Barnaby Joyce's parting dig at the Liberals after election loss
Outgoing Deputy Prime Minister Barnaby Joyce has sought to distance himself from the Liberal Party in the wake of the Coalition’s electoral defeat.
Since Saturday’s result, Barnaby Joyce has faced blame for the loss, with some suggesting that the National leader’s unpopularity cost the Morrison government the election.
On Monday, he came out swinging, defending the Nationals and boasting about their own achievements in the election.
“Although it is a disappointment that the Coalition lost the election, the Nationals won every seat that they formerly held,” he told reporters.
“The Nationals did not lose seats. We actually picked up a senator. And even in seats that were at risk, we held them.
"And in seats that we stood, we got within an inch of winning them, so the nationals don’t have a problem.”
“The Nationals have done an incredibly good job when the tide was running strong against us.”
When asked by journalists on why the Nationals had done so well and the Liberals so badly, Mr Joyce hit back.
“I’m not in the Liberal Party. I’m in the Nationals,” he said.
“I’m not going to talk on behalf of the Liberal Party because that is for them, and I’m going to give them the space and dignity and the respect for them to have their own discussions.”
He finished up by clarifying the Nationals coalition agreement with the Liberals was now over.
"The Nationals are out own party... there's a Coalition agreement [but] there is no Coalition party. It always finishes at the end of any term," he said.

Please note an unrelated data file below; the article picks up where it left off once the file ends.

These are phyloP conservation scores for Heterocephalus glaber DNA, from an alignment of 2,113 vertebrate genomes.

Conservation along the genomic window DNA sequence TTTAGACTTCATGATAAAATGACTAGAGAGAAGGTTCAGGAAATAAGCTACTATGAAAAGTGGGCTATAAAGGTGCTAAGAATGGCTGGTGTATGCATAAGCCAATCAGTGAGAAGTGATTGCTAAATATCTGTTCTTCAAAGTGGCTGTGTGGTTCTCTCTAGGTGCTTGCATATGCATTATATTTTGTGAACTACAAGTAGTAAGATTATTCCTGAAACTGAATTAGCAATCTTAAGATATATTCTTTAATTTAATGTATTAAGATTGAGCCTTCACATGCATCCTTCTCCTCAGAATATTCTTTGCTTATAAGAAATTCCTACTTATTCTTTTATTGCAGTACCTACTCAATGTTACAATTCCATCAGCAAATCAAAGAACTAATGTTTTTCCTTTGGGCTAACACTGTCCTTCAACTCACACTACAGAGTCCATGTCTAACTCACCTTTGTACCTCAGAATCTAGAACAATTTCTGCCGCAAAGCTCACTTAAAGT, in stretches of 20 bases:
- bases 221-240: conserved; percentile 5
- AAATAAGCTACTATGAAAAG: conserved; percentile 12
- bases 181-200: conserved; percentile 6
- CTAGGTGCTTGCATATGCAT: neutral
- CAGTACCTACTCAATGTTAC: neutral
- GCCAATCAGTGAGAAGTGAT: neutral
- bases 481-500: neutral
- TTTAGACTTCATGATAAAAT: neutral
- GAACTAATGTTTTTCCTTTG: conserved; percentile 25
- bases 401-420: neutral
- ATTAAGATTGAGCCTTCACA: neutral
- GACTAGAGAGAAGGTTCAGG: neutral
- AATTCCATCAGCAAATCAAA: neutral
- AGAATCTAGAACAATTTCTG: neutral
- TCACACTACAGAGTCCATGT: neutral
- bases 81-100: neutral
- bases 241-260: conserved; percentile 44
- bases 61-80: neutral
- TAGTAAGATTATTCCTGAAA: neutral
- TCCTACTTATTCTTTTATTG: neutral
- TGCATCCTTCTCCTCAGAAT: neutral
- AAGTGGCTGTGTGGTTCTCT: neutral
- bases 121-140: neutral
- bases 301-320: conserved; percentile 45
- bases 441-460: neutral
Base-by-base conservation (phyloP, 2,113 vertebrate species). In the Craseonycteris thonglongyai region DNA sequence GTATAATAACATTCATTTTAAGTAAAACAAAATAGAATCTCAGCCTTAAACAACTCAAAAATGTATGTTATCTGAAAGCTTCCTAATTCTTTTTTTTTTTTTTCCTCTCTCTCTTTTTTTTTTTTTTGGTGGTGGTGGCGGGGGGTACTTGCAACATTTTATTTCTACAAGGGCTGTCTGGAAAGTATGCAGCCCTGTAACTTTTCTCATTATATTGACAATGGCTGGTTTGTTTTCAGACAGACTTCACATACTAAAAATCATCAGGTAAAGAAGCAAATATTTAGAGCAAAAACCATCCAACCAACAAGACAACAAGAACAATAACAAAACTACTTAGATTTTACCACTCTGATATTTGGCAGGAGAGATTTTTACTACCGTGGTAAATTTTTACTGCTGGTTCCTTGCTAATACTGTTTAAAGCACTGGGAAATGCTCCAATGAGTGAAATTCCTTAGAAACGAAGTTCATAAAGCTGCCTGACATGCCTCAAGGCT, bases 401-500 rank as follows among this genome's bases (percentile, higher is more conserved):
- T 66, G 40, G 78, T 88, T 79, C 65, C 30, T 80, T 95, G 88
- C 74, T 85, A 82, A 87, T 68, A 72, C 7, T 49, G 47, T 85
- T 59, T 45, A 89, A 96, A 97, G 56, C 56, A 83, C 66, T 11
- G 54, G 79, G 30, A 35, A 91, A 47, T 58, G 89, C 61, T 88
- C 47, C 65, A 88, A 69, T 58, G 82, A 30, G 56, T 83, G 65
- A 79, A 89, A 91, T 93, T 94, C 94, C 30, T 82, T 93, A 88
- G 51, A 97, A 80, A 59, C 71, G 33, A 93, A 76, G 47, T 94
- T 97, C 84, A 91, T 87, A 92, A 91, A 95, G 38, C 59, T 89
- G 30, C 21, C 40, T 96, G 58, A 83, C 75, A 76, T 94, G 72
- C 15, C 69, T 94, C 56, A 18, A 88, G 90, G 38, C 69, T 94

Former Nationals head takes swing at Joyce
Michael McCormack, the former head of the Nationals, reportedly said Mr Joyce had fallen out of favour with moderate Australians, pointing to the loss of inner-city seats.
Once-safe Liberal electorates, like Wentworth, Goldstein and MacKellar, have been picked up by so-called ‘teal’ independents.
Mr McCormack, who has not ruled out recontesting the leadership, insists that last year’s Nationals leadership spill was a turning point for the Coalition.
“The leadership change last year shouldn’t have happened,” he told The Guardian.
“Whether that influenced the inner-city seats, where I was very popular and provided a lot of infrastructure as minister and spent a lot of time in, will be for others to decide.”
“There were no campaigns against my name and my reputation or anything in inner-city seats. I was welcomed.”
Mr McCormack said mixed messages on net zero emissions, particularly from Nationals senator Matt Canavan, did not help in inner-city electorates.
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Liberals float split as party reshuffles to fill Morrison’s shoes
With Scott Morrison announcing that he would step aside as Liberal leader, the party has got some mending to do in opposition.
While former Defence Minister Peter Dutton has emerged as the frontrunner to take on the top job, some within the party have suggested a move away from the Nationals.
Outgoing Finance Minister Simon Birmingham has floated the idea of a Coalition split, saying the party needed to embrace more ambitious climate-change targets and do more for everyday Aussies.
“I would hope that we can continue to work together, but obviously the National party needs to look at where the Liberal party has felt this pain and reflect upon how it is that we, together, can manage to form a majority government in the future, and what will be necessary.”
In response to suggestions of a split, Mr Joyce said it would be a decision for both parties, but it was his preference that a coalition works best as a coalition between two business partners.
While in terms of what he had to reflect on, Mr Joyce, who has refused to commit to running for the Nationals leadership, had the last say.
“We will reflect on the fact that we won every seat that we held, three of those were seats that had retiring members, we picked up another senate colleague, and in many of our seats we had swings to us.”
“I think I will reflect on that.”
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